“We really try to facilitate whichever recovery process works for the individual athlete. Some really benefit from the treatment. Others have tried it, and have moved on to other forms of treatment.”

Dani Klunk is an example of an athlete who has found cupping therapy to be an important relief.

“It doesn’t cure her problem,” says Carlson. “But it can help decrease the symptoms of the larger problem. With the relief from cupping, Dani can still train and race with an intensity that wouldn’t otherwise be an option.”

Hutsell says that she has been impressed with cupping’s effects on her back.

“It helps recover areas that are very tight with knots,” she says. “I like it for my back, but the relief time for me is pretty short. The pain usually comes returns within eight hours.”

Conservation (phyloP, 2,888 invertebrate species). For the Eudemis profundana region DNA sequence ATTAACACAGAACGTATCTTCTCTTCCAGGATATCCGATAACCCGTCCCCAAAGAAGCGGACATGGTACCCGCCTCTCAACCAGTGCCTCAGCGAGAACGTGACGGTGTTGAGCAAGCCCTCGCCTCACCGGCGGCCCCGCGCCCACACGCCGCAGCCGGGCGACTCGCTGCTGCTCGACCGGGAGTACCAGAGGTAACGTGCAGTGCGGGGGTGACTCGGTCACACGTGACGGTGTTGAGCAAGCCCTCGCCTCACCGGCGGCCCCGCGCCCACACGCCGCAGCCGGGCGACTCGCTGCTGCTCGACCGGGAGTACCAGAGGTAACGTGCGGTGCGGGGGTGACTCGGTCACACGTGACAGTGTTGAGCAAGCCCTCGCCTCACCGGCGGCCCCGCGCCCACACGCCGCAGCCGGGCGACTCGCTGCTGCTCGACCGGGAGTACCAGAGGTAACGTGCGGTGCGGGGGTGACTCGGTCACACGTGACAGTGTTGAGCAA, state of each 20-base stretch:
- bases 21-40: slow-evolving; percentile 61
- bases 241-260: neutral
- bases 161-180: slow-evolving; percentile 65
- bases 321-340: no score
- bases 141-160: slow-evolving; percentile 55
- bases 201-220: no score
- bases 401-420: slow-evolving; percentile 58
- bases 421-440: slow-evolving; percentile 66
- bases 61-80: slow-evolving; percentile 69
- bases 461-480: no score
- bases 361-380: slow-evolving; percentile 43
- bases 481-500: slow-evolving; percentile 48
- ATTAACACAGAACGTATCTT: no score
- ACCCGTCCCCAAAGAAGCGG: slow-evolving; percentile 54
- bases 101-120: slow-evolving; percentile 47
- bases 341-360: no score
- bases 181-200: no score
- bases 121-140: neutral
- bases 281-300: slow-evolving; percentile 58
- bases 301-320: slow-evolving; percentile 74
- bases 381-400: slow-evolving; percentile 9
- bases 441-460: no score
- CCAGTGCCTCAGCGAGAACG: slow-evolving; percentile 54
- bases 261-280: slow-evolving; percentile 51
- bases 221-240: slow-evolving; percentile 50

Cupping therapy is just one more tool in the arsenal of the Gustavus team.

“We’re always searching for ways to help our student-athletes perform at their best,” says Carlson. “One motto on our team is ‘a healthier swimmer is a happier swimmer is a faster swimmer.’ If cupping helps to make even just a few of my athletes healthier, happier, and faster, then I’m all for it!”

If you’re curious about finding a new edge to help you recover faster and train harder, check in with your athletic trainers about the possibility of cupping. And have no fear, Hutsell has assured us that the bruises don’t hurt at all. Though they do make quite the fashion statement!

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7 comments

  1. avatar
    flutterby